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Accounting for TasteThe Triumph of French Cuisine$
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Priscilla Parkhurst Ferguson

Print publication date: 2004

Print ISBN-13: 9780226243238

Published to Chicago Scholarship Online: May 2013

DOI: 10.7208/chicago/9780226243276.001.0001

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Inventing French Cuisine

Inventing French Cuisine

Chapter:
(p.49) Chapter Two Inventing French Cuisine
Source:
Accounting for Taste
Publisher:
University of Chicago Press
DOI:10.7208/chicago/9780226243276.003.0003

Marie-Antoine Carême (1783–1833) was a great chef from France and an extraordinary cultural entrepreneur. He was a star whose celebrity extended beyond the kitchen into the culture at large. Carême not only refined the cuisine that he inherited, he also rebuilt and redefined it. In other words, he reinvented it. His cuisine corresponded to a new culinary paradigm that would rule French cuisine for at least a century. Carême reconfigured the aristocratic cuisine of the Ancien Régime into the elite and assertively national cuisine of the nineteenth century. His culinary code enabled the subsequent professionalization of cooking within France as well as its diffusion abroad; this coincided with the nationalization and internationalization of French cuisine. As a result of Carême's culinary nationalism, French cuisine became an integral part of a newly identified national patrimony even as it spread worldwide.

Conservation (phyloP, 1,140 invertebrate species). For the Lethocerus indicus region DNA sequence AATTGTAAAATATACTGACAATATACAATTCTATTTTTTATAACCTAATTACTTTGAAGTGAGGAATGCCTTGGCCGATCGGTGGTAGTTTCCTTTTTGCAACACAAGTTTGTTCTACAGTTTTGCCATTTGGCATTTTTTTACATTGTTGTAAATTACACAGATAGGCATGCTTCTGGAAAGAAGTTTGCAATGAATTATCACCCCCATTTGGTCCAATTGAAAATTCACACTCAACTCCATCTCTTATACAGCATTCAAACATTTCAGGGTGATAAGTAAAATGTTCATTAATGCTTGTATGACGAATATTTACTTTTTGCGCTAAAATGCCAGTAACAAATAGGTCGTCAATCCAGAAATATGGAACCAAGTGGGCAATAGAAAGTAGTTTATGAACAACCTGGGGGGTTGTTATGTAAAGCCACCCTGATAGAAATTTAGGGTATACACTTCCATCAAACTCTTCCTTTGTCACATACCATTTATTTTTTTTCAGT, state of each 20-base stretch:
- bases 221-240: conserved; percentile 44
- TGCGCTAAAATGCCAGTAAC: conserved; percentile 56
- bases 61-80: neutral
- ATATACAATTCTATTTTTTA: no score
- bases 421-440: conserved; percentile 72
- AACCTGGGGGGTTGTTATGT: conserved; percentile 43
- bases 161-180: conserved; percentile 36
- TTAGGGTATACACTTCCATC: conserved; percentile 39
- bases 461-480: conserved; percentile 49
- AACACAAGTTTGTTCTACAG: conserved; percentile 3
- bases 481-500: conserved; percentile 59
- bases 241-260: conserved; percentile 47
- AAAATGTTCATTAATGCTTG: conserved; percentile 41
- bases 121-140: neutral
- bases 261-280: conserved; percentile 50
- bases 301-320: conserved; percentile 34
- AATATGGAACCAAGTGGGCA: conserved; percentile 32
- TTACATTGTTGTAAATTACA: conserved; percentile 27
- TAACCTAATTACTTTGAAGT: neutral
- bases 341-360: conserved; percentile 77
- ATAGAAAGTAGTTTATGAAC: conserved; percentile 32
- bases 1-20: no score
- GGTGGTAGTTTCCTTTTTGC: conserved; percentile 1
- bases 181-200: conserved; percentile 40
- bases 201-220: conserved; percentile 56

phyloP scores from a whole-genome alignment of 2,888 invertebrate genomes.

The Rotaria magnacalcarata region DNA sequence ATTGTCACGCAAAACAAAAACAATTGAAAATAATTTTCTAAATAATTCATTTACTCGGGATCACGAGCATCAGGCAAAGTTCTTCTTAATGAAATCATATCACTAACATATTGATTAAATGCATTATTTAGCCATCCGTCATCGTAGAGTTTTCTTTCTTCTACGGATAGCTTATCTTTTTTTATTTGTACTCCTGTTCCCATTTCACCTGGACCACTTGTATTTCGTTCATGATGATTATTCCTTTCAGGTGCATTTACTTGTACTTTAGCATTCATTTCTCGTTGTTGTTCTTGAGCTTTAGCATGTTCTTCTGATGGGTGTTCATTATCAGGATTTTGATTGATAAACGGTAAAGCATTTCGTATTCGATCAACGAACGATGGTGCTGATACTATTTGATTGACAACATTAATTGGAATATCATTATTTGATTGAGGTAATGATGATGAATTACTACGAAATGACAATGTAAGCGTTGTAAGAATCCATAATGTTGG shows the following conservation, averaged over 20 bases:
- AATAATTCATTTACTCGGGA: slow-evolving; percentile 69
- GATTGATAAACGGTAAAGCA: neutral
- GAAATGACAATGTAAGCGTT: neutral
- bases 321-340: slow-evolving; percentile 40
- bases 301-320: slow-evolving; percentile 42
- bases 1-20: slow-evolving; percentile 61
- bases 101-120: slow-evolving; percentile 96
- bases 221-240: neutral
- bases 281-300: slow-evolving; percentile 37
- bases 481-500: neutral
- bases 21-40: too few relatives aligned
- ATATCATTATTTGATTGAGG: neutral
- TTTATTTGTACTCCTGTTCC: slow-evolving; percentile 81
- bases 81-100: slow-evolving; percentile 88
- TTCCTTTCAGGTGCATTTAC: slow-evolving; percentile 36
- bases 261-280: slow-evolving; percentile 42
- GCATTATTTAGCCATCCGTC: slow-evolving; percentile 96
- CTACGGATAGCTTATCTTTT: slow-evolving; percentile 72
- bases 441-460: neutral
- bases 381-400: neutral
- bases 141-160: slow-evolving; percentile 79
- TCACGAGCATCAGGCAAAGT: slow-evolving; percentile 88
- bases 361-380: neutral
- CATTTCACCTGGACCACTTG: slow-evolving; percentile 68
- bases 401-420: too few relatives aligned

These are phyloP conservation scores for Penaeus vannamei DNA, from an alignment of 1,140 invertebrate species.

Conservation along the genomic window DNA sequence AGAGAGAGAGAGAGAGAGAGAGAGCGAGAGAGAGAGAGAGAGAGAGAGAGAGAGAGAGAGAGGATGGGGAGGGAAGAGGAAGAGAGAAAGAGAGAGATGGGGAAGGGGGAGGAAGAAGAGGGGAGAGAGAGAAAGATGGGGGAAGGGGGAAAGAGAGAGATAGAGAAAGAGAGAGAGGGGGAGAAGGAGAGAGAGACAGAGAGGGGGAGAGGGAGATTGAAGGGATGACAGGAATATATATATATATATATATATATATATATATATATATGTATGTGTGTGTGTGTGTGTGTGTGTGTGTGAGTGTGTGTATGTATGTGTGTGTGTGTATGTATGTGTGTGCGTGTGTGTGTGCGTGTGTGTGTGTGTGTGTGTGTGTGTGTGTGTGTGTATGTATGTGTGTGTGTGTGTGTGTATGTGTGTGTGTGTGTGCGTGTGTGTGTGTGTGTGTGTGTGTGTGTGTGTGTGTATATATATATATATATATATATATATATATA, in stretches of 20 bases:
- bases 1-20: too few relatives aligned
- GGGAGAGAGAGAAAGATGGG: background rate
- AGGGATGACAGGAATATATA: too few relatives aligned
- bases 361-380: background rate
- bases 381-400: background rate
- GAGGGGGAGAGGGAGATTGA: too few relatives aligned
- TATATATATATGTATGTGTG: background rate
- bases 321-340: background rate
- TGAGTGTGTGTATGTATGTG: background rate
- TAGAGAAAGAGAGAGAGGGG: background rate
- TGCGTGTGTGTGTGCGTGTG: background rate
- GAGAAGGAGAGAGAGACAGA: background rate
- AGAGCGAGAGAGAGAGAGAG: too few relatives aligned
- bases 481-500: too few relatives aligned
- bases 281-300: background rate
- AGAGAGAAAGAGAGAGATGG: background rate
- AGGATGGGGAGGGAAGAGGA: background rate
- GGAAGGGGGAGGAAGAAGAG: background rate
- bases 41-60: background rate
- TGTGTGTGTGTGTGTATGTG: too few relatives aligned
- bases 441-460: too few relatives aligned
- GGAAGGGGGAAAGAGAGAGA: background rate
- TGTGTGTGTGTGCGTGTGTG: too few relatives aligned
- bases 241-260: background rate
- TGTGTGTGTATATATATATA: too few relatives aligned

Keywords:   Marie-Antoine Carême, French cuisine, culinary code, France, cooking, nationalism, nationalization, internationalization, chef, cultural entrepreneur

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